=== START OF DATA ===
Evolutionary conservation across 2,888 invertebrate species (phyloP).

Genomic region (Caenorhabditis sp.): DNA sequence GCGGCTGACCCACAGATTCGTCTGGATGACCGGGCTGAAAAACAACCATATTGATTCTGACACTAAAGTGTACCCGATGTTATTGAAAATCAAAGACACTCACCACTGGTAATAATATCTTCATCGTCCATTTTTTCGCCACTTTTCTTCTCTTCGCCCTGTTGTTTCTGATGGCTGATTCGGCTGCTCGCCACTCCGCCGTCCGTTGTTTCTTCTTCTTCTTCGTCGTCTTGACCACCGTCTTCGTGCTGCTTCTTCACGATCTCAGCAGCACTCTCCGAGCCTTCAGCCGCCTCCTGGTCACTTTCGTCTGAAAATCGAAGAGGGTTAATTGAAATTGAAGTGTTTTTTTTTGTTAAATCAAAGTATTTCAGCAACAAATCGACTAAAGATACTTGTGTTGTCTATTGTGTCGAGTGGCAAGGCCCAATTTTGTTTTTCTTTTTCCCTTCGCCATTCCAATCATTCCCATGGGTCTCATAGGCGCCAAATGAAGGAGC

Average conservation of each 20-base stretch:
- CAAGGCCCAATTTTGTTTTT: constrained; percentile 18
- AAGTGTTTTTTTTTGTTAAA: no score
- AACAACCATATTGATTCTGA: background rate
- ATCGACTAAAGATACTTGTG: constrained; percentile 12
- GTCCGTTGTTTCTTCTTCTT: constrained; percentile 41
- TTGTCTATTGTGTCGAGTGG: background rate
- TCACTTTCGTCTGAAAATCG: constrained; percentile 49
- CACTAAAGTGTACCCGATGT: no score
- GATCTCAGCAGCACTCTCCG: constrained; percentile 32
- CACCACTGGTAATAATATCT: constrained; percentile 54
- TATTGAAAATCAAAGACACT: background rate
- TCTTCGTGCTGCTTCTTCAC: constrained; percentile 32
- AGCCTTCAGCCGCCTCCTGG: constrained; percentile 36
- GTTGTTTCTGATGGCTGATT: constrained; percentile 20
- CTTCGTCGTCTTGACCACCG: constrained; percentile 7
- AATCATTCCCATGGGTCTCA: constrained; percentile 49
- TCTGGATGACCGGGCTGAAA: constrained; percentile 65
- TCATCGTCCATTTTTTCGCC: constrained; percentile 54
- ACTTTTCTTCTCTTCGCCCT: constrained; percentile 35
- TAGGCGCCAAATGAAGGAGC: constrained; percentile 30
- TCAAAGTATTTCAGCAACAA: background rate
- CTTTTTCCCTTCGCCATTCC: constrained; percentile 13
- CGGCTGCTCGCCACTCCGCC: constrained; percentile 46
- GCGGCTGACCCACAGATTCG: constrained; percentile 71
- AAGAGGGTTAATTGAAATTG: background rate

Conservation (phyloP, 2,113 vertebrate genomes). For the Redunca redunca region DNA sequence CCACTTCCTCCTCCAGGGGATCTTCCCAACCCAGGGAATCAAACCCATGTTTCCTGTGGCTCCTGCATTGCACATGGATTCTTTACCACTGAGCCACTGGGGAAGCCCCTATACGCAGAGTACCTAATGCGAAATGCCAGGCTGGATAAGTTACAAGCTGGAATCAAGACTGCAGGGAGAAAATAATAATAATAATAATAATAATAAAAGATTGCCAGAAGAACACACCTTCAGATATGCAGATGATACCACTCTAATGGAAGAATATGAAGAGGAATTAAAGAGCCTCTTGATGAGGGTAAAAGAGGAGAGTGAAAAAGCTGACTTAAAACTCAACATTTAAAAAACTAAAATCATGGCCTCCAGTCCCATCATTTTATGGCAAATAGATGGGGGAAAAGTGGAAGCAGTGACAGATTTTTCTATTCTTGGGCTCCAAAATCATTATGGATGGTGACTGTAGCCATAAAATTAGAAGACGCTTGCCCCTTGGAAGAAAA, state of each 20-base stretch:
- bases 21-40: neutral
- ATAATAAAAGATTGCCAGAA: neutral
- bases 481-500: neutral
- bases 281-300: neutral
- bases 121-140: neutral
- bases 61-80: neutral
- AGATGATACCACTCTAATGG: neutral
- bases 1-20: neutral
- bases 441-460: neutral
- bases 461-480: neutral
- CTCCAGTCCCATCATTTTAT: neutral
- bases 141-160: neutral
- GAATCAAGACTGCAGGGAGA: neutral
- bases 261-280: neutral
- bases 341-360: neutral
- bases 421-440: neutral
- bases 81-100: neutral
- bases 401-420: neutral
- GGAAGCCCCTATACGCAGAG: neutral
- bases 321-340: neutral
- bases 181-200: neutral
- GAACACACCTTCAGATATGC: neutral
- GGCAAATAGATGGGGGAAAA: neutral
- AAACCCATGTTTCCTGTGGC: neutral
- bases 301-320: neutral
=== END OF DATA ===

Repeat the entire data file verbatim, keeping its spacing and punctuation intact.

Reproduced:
Evolutionary conservation across 2,888 invertebrate species (phyloP).

Genomic region (Caenorhabditis sp.): DNA sequence GCGGCTGACCCACAGATTCGTCTGGATGACCGGGCTGAAAAACAACCATATTGATTCTGACACTAAAGTGTACCCGATGTTATTGAAAATCAAAGACACTCACCACTGGTAATAATATCTTCATCGTCCATTTTTTCGCCACTTTTCTTCTCTTCGCCCTGTTGTTTCTGATGGCTGATTCGGCTGCTCGCCACTCCGCCGTCCGTTGTTTCTTCTTCTTCTTCGTCGTCTTGACCACCGTCTTCGTGCTGCTTCTTCACGATCTCAGCAGCACTCTCCGAGCCTTCAGCCGCCTCCTGGTCACTTTCGTCTGAAAATCGAAGAGGGTTAATTGAAATTGAAGTGTTTTTTTTTGTTAAATCAAAGTATTTCAGCAACAAATCGACTAAAGATACTTGTGTTGTCTATTGTGTCGAGTGGCAAGGCCCAATTTTGTTTTTCTTTTTCCCTTCGCCATTCCAATCATTCCCATGGGTCTCATAGGCGCCAAATGAAGGAGC

Average conservation of each 20-base stretch:
- CAAGGCCCAATTTTGTTTTT: constrained; percentile 18
- AAGTGTTTTTTTTTGTTAAA: no score
- AACAACCATATTGATTCTGA: background rate
- ATCGACTAAAGATACTTGTG: constrained; percentile 12
- GTCCGTTGTTTCTTCTTCTT: constrained; percentile 41
- TTGTCTATTGTGTCGAGTGG: background rate
- TCACTTTCGTCTGAAAATCG: constrained; percentile 49
- CACTAAAGTGTACCCGATGT: no score
- GATCTCAGCAGCACTCTCCG: constrained; percentile 32
- CACCACTGGTAATAATATCT: constrained; percentile 54
- TATTGAAAATCAAAGACACT: background rate
- TCTTCGTGCTGCTTCTTCAC: constrained; percentile 32
- AGCCTTCAGCCGCCTCCTGG: constrained; percentile 36
- GTTGTTTCTGATGGCTGATT: constrained; percentile 20
- CTTCGTCGTCTTGACCACCG: constrained; percentile 7
- AATCATTCCCATGGGTCTCA: constrained; percentile 49
- TCTGGATGACCGGGCTGAAA: constrained; percentile 65
- TCATCGTCCATTTTTTCGCC: constrained; percentile 54
- ACTTTTCTTCTCTTCGCCCT: constrained; percentile 35
- TAGGCGCCAAATGAAGGAGC: constrained; percentile 30
- TCAAAGTATTTCAGCAACAA: background rate
- CTTTTTCCCTTCGCCATTCC: constrained; percentile 13
- CGGCTGCTCGCCACTCCGCC: constrained; percentile 46
- GCGGCTGACCCACAGATTCG: constrained; percentile 71
- AAGAGGGTTAATTGAAATTG: background rate

Conservation (phyloP, 2,113 vertebrate genomes). For the Redunca redunca region DNA sequence CCACTTCCTCCTCCAGGGGATCTTCCCAACCCAGGGAATCAAACCCATGTTTCCTGTGGCTCCTGCATTGCACATGGATTCTTTACCACTGAGCCACTGGGGAAGCCCCTATACGCAGAGTACCTAATGCGAAATGCCAGGCTGGATAAGTTACAAGCTGGAATCAAGACTGCAGGGAGAAAATAATAATAATAATAATAATAATAAAAGATTGCCAGAAGAACACACCTTCAGATATGCAGATGATACCACTCTAATGGAAGAATATGAAGAGGAATTAAAGAGCCTCTTGATGAGGGTAAAAGAGGAGAGTGAAAAAGCTGACTTAAAACTCAACATTTAAAAAACTAAAATCATGGCCTCCAGTCCCATCATTTTATGGCAAATAGATGGGGGAAAAGTGGAAGCAGTGACAGATTTTTCTATTCTTGGGCTCCAAAATCATTATGGATGGTGACTGTAGCCATAAAATTAGAAGACGCTTGCCCCTTGGAAGAAAA, state of each 20-base stretch:
- bases 21-40: neutral
- ATAATAAAAGATTGCCAGAA: neutral
- bases 481-500: neutral
- bases 281-300: neutral
- bases 121-140: neutral
- bases 61-80: neutral
- AGATGATACCACTCTAATGG: neutral
- bases 1-20: neutral
- bases 441-460: neutral
- bases 461-480: neutral
- CTCCAGTCCCATCATTTTAT: neutral
- bases 141-160: neutral
- GAATCAAGACTGCAGGGAGA: neutral
- bases 261-280: neutral
- bases 341-360: neutral
- bases 421-440: neutral
- bases 81-100: neutral
- bases 401-420: neutral
- GGAAGCCCCTATACGCAGAG: neutral
- bases 321-340: neutral
- bases 181-200: neutral
- GAACACACCTTCAGATATGC: neutral
- GGCAAATAGATGGGGGAAAA: neutral
- AAACCCATGTTTCCTGTGGC: neutral
- bases 301-320: neutral